By Linda Dillman
Canal Winchester Schools’ treasurer painted a positive five-year picture in forecasting district finances—especially in property and income tax and other revenue sources.
“Our beginning cash balance (for fiscal year 2020) was $33.1 million,” said Nick Roberts during a May 17 Canal Winchester Board of Education meeting. “Our ending cash balance as of June 30 is $38 million, which is about a $4.9 million cash gain. You wouldn’t have thought we were in a pandemic.”
The projected cash balance at the end of the five-year forecast is projected at just over $42 million.
Approximately 54 percent of revenue is through local funding, followed by 45 percent from state sources. About two percent is derived from federal sources. On the expenditure side, salaries and benefits make up approximately 74 percent of the budget.
For school year 2021-22, the district is also adding new special services, which require an increase in personnel.
In referring to the forecast, Roberts said there are not a lot of changes forecasted for expenditures. However, he said there were big changes in tax revenue this year.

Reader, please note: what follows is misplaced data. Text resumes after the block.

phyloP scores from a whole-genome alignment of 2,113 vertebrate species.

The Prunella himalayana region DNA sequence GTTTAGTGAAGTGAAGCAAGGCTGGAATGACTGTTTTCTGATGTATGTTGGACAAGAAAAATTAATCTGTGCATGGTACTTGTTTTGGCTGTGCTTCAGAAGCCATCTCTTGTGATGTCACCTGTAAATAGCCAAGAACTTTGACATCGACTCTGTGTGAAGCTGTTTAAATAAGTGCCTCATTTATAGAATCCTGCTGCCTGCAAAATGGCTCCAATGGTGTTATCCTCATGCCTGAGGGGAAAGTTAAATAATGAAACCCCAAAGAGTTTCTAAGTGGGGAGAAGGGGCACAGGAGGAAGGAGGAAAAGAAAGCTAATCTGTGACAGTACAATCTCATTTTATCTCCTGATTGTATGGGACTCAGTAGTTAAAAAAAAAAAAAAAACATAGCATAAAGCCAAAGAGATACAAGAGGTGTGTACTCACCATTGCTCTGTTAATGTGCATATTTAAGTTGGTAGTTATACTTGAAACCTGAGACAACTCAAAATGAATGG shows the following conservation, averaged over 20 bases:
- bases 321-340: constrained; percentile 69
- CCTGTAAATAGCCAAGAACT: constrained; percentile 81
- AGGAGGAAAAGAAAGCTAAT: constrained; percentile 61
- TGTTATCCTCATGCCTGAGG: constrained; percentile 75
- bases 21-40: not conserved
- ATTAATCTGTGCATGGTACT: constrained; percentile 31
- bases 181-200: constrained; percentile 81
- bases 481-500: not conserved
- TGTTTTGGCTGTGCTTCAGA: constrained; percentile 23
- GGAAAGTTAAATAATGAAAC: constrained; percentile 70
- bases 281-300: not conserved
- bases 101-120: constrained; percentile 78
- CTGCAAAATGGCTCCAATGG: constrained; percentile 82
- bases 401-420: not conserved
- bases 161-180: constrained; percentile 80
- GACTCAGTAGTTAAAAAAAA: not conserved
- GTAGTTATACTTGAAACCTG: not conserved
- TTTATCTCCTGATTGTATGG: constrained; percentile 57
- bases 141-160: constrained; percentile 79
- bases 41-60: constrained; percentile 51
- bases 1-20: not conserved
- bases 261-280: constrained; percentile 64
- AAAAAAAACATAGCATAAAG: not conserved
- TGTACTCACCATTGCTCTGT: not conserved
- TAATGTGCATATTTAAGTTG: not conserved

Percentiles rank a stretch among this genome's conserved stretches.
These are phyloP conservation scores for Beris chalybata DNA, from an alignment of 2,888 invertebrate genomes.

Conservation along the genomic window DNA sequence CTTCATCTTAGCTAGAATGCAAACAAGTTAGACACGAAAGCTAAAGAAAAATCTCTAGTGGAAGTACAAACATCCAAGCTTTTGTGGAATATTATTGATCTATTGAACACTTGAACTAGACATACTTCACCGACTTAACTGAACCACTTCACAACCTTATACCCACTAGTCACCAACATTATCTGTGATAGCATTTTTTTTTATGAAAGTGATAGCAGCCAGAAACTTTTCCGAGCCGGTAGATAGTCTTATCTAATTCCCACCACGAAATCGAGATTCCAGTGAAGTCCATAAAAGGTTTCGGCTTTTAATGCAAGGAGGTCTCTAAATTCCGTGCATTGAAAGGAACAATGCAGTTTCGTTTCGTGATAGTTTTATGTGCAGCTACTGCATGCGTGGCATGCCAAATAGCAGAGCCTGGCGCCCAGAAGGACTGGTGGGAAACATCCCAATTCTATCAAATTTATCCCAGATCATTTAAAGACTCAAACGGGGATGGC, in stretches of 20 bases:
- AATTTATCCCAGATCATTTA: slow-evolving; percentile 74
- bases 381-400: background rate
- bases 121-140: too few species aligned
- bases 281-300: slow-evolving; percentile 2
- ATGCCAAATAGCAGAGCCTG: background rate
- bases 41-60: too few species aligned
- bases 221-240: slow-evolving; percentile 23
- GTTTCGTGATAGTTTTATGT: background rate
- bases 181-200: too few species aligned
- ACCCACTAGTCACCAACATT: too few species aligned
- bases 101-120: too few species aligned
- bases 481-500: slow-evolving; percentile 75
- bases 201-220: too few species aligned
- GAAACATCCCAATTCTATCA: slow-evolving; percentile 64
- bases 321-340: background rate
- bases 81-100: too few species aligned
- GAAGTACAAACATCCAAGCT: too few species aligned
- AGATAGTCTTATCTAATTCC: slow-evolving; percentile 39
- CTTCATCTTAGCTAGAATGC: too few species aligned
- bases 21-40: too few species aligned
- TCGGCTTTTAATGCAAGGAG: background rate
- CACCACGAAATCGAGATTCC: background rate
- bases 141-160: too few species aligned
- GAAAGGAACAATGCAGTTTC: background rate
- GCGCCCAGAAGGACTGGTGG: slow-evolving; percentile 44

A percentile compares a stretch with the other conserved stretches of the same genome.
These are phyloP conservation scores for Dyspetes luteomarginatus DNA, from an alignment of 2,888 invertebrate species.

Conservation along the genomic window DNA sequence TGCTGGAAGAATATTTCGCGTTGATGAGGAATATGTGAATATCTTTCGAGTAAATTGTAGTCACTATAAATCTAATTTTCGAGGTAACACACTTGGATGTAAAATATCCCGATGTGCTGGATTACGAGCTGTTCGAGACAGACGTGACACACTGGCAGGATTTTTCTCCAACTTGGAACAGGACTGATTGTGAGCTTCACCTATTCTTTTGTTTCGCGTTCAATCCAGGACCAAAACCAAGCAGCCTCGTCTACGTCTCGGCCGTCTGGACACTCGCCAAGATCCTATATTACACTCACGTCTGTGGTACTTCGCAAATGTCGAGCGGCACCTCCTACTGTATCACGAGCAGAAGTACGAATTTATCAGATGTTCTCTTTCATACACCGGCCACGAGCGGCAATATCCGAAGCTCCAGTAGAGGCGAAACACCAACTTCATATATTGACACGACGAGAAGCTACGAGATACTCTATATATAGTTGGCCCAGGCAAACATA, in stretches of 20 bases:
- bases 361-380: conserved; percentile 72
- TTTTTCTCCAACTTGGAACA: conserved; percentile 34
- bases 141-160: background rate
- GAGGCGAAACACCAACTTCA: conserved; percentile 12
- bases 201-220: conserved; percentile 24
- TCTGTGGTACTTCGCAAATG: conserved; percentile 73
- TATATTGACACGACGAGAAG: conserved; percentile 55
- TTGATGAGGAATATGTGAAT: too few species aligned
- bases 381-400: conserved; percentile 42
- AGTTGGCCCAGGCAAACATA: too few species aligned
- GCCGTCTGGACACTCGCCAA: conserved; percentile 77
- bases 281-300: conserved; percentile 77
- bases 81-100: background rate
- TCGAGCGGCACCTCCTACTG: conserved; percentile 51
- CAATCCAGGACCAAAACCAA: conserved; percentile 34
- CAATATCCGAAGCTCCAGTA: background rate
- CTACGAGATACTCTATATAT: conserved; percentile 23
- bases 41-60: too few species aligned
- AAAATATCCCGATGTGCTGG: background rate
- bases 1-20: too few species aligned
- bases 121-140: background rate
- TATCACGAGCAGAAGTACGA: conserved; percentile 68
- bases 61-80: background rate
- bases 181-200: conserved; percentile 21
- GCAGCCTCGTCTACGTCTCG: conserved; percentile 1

“We were not expecting property tax values to increase by $80 million,” said Roberts. “The $80 million was the largest in district history for an update (year). We’re going to see an abundance of growth. There’s still lots of farmland and it continues to be sold.”
According to Roberts, for about a decade, property tax values remained relatively flat.
However, within the last three to four years, he said values have jumped from the $430 million range to $610 million.
Using a portion of the projected increase in revenue in paying off the district’s debt in 2028 could also save $17 million.
Scout Troop 103 member Dan Myers reported on his Eagle Scout project—the installation of a 20-station story walk at Winchester Trail Elementary.
The wooden stands with metal bases will be located behind the school’s swing set along the tree line and constructed by fellow scouts and their parents starting in June. According to Myers, they can be removed to facilitate groundskeeping.
The first stand will contain title page information. Stands two through 19 will feature a book’s contents and the final stand will have an interactive element. The books will change periodically.
Myers said the cost of the project is $1,000 and is $500 under budget.
“The purpose of the story walk is to get kids out of the classroom,” Myers said, “and get them a better and newer way of learning instead of being stuck inside a classroom for six hours.”